News May 07, 2020 at 08:30 am

Man tests positive and negative for COVID-19 within four hours

Mohammed Awal May 07, 2020 at 08:30 am

May 07, 2020 at 08:30 am | News

Photo: Gettyimages /US Department of State

A man in Georgia’s Cobb County has been left utterly mystified and unsure of his health status after testing positive and negative for the deadly novel coronavirus within four hours. 

Shaun Smith tested positive for the Coronavirus at 8 am on Saturday at Piedmont Hospital, then followed up with a second test just to be sure and that was when the confusion began to set in. He tested negative.

“That blew my mind all the way up,” Smith told  Fox 5 Atlanta. “It’s crazy to me that we have all of these tests that could be giving out false negatives or positives. And people don’t even know and they’re just running with it,” he added.

Smith, before taking the confirmatory test which came out positive and negative in just four hours apart, had 10 days earlier tested negative for the virus which has so far infected more than one million people across the United States with 74,581 deaths.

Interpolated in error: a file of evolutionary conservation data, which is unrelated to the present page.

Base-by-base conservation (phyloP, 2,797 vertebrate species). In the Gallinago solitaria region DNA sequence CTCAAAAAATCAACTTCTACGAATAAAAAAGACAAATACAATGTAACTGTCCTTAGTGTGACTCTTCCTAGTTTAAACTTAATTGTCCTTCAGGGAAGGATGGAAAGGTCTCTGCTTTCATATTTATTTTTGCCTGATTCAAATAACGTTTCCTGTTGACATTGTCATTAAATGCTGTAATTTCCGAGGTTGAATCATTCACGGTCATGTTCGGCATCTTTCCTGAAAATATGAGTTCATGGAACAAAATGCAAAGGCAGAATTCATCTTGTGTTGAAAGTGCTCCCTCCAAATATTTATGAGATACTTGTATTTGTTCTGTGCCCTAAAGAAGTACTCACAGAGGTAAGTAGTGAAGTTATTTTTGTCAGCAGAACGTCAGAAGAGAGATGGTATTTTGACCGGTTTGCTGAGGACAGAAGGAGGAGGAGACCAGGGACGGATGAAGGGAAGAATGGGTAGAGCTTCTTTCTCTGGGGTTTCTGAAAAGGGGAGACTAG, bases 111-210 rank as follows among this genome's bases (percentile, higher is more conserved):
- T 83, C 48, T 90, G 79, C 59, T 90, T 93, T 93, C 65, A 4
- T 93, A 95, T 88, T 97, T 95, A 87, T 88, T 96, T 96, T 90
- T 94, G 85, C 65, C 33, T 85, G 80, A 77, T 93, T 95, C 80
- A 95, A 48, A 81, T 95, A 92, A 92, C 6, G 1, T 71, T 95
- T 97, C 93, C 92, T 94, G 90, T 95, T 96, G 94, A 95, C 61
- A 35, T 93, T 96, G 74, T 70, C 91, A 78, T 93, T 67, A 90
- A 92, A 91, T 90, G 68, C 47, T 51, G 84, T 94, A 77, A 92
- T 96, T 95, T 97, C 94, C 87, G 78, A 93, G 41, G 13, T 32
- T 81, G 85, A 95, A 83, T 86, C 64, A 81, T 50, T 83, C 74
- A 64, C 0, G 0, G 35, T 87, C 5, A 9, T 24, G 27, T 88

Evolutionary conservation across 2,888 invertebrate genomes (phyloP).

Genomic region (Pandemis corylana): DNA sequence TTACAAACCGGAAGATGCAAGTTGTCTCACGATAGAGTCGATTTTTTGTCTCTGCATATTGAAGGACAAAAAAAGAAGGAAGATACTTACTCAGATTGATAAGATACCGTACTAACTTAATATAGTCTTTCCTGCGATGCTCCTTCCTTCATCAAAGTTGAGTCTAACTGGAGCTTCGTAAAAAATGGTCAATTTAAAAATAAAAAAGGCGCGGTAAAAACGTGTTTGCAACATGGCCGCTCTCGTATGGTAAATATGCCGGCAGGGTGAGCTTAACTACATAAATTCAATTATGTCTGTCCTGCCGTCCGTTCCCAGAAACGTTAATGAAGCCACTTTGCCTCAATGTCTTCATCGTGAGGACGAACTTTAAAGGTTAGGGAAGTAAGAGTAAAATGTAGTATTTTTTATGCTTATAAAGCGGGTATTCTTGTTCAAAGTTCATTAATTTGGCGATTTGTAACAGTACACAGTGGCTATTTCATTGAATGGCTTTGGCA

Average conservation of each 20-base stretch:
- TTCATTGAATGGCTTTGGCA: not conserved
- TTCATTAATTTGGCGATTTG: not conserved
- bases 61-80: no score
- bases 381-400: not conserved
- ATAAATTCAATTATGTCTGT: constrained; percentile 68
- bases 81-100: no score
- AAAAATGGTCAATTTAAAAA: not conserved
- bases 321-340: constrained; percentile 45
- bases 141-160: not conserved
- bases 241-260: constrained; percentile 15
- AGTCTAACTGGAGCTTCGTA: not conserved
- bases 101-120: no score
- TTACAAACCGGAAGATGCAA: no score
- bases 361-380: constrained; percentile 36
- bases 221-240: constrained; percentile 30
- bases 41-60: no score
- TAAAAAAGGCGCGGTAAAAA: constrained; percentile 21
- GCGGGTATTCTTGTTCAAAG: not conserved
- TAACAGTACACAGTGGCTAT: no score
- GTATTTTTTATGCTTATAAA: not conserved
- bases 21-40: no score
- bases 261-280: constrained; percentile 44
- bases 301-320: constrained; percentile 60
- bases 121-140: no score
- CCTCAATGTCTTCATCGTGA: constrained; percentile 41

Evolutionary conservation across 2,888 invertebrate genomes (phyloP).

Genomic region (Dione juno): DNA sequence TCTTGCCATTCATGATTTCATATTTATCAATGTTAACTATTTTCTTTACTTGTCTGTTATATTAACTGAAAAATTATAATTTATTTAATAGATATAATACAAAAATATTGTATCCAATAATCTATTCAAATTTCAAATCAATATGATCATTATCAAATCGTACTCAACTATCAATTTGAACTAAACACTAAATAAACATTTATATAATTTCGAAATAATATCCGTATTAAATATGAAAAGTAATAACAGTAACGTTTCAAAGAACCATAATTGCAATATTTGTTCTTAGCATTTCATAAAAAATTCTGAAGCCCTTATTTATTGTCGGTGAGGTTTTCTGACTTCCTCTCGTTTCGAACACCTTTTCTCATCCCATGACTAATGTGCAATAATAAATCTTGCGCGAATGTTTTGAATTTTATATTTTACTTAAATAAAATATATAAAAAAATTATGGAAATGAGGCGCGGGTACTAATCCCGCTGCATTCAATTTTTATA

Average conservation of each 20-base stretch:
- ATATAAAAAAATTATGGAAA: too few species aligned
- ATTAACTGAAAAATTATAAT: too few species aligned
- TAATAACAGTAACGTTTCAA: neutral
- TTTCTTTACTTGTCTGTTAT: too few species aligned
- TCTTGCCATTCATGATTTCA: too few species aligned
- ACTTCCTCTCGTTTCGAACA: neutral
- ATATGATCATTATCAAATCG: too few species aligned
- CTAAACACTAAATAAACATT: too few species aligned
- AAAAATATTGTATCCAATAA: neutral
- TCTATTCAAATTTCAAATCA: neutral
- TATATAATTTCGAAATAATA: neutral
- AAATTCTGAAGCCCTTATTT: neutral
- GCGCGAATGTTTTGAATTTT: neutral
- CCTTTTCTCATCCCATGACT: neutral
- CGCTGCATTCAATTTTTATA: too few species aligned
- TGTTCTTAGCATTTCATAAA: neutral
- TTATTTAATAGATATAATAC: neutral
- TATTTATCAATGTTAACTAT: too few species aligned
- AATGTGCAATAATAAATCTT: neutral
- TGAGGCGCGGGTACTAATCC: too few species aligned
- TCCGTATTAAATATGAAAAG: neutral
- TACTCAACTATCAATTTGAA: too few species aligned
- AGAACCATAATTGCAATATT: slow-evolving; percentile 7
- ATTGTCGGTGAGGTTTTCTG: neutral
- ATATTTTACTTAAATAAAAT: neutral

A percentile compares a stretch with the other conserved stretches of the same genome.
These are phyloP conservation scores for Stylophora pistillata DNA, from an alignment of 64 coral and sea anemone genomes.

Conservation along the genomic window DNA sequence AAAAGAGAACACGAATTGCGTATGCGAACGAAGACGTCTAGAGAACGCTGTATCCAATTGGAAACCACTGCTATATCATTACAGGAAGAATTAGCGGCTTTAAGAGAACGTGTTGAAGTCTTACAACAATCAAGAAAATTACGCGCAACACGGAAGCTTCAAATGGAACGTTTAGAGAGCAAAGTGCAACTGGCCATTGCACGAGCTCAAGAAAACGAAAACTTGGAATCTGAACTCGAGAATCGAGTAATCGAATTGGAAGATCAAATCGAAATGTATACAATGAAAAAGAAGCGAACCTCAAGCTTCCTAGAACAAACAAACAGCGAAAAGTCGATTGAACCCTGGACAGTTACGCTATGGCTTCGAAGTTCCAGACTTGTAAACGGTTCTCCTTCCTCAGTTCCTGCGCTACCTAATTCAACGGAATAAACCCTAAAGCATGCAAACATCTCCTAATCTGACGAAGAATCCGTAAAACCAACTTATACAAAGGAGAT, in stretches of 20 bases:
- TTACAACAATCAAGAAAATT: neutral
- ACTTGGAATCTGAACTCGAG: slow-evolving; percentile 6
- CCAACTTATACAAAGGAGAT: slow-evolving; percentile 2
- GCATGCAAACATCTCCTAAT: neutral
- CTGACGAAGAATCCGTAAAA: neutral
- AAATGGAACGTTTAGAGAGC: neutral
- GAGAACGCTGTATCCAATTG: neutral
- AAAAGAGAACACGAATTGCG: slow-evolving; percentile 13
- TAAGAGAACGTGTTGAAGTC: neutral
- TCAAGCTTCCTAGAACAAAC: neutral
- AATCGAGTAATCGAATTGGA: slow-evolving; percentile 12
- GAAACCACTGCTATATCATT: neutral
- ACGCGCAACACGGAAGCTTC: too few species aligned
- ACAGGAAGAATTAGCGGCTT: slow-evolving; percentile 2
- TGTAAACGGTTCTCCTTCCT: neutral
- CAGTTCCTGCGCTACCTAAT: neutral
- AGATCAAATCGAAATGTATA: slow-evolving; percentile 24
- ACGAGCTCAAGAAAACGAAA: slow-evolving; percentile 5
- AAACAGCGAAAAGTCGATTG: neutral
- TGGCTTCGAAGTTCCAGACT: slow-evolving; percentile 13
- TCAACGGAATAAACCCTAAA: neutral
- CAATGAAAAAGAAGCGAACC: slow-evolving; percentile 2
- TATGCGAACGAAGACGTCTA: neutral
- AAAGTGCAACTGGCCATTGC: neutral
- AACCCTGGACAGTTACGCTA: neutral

The uncertainty of his health status has now forced him to cancel a planned surgery he was to have on Monday. “Every three to four weeks I get really sick, start vomiting and I end up in the hospital. So now I have to wait three weeks to find out when I can get surgery again,” Smith said. 

Despite his negative test, Smith said he now feels some coronavirus symptoms and that the test might be a false negative. But he would have to wait for 21 days to be retested by Piedmont.

“These different groups that should know the information and should be giving me the information, they don’t know and they’re not giving me the information,” Smith said. “Just keep us safe. The tests are not accurate. Make sure we can have accurate tests.”

With 30,671 confirmed cases of the coronavirus and 1,305 deaths recorded in Georgia, Gov. Brian Kemp started reopening nonessential businesses, despite warnings by experts that the move will push the rate at which people will contract the disease in the coming weeks.

“By taking this measured action, we will get Georgians back to work safely without undermining the progress that we have all made in the battle against COVID-19,” the governor said on April 20.

Conversations

Must Read